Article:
Through the skylights Abrams notes braces of guards on patrol, slowly circumnavigating the roof, their scimitars winking in the sun as their boots cause the gravel to murmur.
Beyond the tree is an orrery, a grand and imposing brass filigree of orbs and arms, marking the position and rotation of all the largest heavenly bodies in the Solar System with muted strains of overlapping ticking. The apparatus reaches nearly to the skylights, its base eight or nine meters in diameter. On the side of the base is a heavy metal key for winding the works. As they pass beneath it Abrams cranes his neck to take it all in, taking particular note of a cluster of tiny markers ranged on wire-thin armatures between Earth and Mars...
In the furthest corner of the chamber is a magnificent bed, a throne of comforters and silk sheets veiled behind a gathered peak of diaphanous fabric suspended from a single point above. A form stirs within.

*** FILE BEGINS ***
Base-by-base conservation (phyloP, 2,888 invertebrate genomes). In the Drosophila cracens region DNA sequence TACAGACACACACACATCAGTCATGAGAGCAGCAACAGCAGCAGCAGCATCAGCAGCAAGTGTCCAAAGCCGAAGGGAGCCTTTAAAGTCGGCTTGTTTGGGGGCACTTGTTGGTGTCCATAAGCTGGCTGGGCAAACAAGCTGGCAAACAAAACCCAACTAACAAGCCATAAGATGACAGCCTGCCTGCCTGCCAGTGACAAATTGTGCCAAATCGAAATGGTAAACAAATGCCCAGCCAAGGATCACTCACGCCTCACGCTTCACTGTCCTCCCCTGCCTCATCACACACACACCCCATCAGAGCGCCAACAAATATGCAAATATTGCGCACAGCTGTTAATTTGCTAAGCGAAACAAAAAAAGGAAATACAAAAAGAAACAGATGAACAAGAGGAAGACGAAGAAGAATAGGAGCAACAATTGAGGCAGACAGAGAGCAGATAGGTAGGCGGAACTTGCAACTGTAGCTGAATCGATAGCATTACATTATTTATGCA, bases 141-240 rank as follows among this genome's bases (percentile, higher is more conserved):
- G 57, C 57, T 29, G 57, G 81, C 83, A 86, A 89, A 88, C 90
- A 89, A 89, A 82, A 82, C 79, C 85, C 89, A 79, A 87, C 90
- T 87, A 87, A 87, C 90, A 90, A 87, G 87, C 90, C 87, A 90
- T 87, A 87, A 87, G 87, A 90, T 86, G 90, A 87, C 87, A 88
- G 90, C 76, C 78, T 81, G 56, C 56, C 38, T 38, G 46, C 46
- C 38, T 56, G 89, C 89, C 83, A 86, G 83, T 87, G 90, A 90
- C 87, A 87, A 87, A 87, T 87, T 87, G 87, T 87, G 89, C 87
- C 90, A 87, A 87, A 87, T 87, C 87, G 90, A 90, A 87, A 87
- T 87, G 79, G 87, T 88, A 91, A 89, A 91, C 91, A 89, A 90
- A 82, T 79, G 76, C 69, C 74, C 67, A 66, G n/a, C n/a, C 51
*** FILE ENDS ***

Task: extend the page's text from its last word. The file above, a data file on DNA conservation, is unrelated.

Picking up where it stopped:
"Father," calls Bahram. "The new doctor is here."
"Very good," replies a voice from the bed, reedy and bright. "Bring him around to me, Bahram."
Abrams feels his guts lurch in sudden dread. His imagination reels, presenting him with image after image conjuring the various kinds of horror that might lurk behind the veil. If what Bahram tells him is true, he is prepared to accept that anything might await him. A Frankenstein's monster, a repugnant mutant, or someone merely sallow, sick and sad.
Abrams suppresses a gasp.
Sitting in the bed, propped up by pillows, is a little old man with cocoa skin, a pot belly and a small red hat. "Hallo!" he smiles.
"Highness," says Abrams with a bow of the head. And then, after an uncomfortable pause, he adds, "I like your fez."
The Shah's eyes dart upward, as if he might see his own hat. "This, Dr. Abrams, is what is known as a cahouk. It is very special to me, as I the last of the Mamluks. Thank you for your compliment." He looks over at Bahram and snaps, "Go to bed!"
Bahram steps closer. "I will, Father, I promise. I only have to tend to the --"
The Shah raises a hand and Bahram falls silent. "Your health does not belong to you," he says crisply. "Mind your duty and protect it as you should. There is no argument. Go now."